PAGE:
It’s really, really hot and humid down here in sunny Florida. So, I got my tennis in early this weekend¬†(it was still really hot!) and then settled in for a little experimentation for the rest of the long, hot days. I’ve been wanting¬†to install Docker for Mac (Beta) ever since it was released, but¬†haven’t had the time.
First thing is that Docker for Mac does not run in, or require, Vagrant; it runs natively using HyperKit. It also doesn’t support routing IP traffic to and from containers. You can, however, expose ports and container linking works just fine.
I was also interested in making Hyperledger Fabric a bit more accessible. The current docs seem to be very much oriented to someone developing the Fabric. Now that we have a release and have published images for the fabric-peer and fabric-membersrvcs to DockerHub, we need to start orienting towards those who simply want to run the Hyperledger Fabric and develop chaincode and blockchain applications.
The current documentation requires that you install the development environment, which is rather involved and somewhat unnecessary for those of you simply seeking to try out the platform and develop an application.
Here’s what you’ll need:
- a Mac
- Docker for Mac (Beta)¬†
The Hyperledger Fabric project currently only supports writing chaincode in Go, so if you intend to do any chaincode development, you’ll need to install Go – though within the next couple of weeks we hope to have the Java chaincode shim merged, which will open up the ability to use Java.
Create a directory in your development workspace. Next, you’ll need to create a compose file. Take a look at the compose files we have in the Hyperledger Fabric’s¬†integration tests if you’d like to experiment with additional levels of complexity (e.g. more peer nodes, member services, etc). We’ll start with a very simple single node deployment.
Create a docker-compose.yml file and add the following content:
vp: image: hyperledger/fabric-peer ports: - "5000:5000" environment: - CORE_PEER_ADDRESSAUTODETECT=true - CORE_VM_ENDPOINT=http://127.0.0.1:2375 - CORE_LOGGING_LEVEL=DEBUG command: peer node start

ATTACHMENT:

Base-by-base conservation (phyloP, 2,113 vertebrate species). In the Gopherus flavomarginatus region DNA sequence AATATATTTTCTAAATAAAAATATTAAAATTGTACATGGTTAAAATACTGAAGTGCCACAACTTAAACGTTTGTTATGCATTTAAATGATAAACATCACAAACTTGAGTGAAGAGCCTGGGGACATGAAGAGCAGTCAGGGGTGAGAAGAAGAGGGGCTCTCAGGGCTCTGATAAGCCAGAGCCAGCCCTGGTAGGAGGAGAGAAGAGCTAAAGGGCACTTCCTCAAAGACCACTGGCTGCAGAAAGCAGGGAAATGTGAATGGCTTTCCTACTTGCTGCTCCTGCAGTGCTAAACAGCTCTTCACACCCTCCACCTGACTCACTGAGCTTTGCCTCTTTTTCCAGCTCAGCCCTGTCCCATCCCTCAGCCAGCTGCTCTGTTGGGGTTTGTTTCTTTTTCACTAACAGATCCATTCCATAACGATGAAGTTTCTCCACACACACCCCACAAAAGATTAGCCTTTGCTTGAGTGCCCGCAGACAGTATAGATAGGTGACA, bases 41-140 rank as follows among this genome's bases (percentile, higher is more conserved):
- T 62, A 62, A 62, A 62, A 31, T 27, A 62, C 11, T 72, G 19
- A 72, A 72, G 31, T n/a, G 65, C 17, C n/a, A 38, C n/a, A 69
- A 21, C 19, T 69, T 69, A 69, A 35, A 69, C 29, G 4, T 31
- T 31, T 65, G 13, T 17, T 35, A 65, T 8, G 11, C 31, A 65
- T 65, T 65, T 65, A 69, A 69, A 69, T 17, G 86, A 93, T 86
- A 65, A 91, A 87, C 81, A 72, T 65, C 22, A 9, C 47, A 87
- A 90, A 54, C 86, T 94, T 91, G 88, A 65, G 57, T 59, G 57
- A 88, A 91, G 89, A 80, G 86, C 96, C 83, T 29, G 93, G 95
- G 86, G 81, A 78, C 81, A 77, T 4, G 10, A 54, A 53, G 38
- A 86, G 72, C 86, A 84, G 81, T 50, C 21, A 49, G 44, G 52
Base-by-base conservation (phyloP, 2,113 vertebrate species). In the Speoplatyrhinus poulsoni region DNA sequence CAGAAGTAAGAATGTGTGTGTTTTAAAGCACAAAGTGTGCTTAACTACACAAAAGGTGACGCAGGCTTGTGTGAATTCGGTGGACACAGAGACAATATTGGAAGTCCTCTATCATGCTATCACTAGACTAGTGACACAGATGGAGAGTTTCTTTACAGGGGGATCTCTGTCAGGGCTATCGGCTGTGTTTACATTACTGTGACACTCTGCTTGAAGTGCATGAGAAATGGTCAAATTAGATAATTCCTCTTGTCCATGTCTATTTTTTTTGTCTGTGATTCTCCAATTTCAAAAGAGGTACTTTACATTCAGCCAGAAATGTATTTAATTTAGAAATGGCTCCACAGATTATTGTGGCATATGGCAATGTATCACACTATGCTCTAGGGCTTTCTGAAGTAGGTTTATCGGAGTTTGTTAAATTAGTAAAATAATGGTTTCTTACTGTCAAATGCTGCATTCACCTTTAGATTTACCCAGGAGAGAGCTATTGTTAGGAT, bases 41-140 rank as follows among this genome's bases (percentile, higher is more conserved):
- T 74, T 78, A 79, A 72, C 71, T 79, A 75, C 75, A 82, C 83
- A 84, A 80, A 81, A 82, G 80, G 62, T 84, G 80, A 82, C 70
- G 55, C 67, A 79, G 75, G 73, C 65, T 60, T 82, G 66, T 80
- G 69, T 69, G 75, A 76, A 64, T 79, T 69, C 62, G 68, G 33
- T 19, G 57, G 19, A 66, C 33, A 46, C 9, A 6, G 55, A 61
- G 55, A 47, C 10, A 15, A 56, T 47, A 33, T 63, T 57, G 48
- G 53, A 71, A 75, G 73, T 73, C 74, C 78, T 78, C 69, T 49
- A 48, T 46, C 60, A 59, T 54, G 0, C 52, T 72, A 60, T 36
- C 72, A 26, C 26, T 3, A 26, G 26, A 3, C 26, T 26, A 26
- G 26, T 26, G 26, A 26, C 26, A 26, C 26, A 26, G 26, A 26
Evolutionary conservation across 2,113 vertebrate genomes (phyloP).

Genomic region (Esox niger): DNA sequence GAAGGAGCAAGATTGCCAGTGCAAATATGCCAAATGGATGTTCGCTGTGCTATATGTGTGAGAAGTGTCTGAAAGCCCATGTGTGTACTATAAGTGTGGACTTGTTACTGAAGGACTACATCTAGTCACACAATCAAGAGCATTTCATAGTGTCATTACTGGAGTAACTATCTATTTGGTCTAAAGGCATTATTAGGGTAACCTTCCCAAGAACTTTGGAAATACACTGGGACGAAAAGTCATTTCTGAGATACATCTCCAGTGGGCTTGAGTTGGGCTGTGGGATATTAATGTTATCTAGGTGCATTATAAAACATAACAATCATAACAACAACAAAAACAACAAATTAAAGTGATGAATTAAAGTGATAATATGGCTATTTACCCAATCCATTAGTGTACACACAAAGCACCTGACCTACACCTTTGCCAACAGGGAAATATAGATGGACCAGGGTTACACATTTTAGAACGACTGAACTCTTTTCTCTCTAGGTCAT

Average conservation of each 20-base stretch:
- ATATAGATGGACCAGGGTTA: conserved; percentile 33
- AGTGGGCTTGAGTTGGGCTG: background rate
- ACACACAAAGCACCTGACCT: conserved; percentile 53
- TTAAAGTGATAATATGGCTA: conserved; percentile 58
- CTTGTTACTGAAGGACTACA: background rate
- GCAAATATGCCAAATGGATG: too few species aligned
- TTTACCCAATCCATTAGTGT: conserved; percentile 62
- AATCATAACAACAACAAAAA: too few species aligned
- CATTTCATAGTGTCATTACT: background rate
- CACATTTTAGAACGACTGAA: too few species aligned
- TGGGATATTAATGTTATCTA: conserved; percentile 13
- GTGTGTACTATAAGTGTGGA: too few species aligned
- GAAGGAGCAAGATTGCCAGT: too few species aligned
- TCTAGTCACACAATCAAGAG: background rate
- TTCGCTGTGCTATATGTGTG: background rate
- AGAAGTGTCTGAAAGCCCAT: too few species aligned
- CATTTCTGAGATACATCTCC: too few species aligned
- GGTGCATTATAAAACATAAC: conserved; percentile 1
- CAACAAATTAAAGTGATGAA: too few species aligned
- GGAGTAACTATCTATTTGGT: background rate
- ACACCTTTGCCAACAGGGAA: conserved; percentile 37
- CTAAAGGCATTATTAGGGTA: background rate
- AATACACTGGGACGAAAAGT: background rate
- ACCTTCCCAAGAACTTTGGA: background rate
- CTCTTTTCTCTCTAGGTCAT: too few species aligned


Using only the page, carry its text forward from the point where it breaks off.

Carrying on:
If you compare this compose file with the others I referenced above, you’ll note two differences:
- the CORE_VM_ENDPOINT is set to localhost rather than the Vagrant IP
- the ports section which exposes the peer’s container port 5000 on the host
It should be noted that running multiple peers will require that you expose only one peer’s container ports on the host or you’ll have port collisions. However, for developing¬†applications or chaincode on your Mac, a single peer node running the ‘noops’ consensus should be more than adequate for your needs.
You should now be able to start up a peer node using the
docker-compose up command. Give it a try. Running
docker ps should return something like the following:
docker ps CONTAINER ID IMAGE COMMAND CREATED STATUS PORTS NAMES c1ada03e6c40 hyperledger/fabric-peer "peer node start" 15 hours ago Up 26 seconds 0.0.0.0:5000->5000/tcp hlp_vp_1
You should now be able to interact with your peer. It isn’t running PBFT consensus, but for purposes of development, that shouldn’t be necessary. It is also running without the membersrvc service which means security is disabled. If you want to have both services running, add the following to your docker-compose.yml, and rerun
membersrvc: image: hyperledger/fabric-membersrvc command: membersrvc
There are a few ways to start interacting with your peer, but now that you have a peer up and running, you should be able to bypass creating a Hyperledger Fabric development environment and get right to the process of writing chaincode or leveraging the Node SDK to write an application.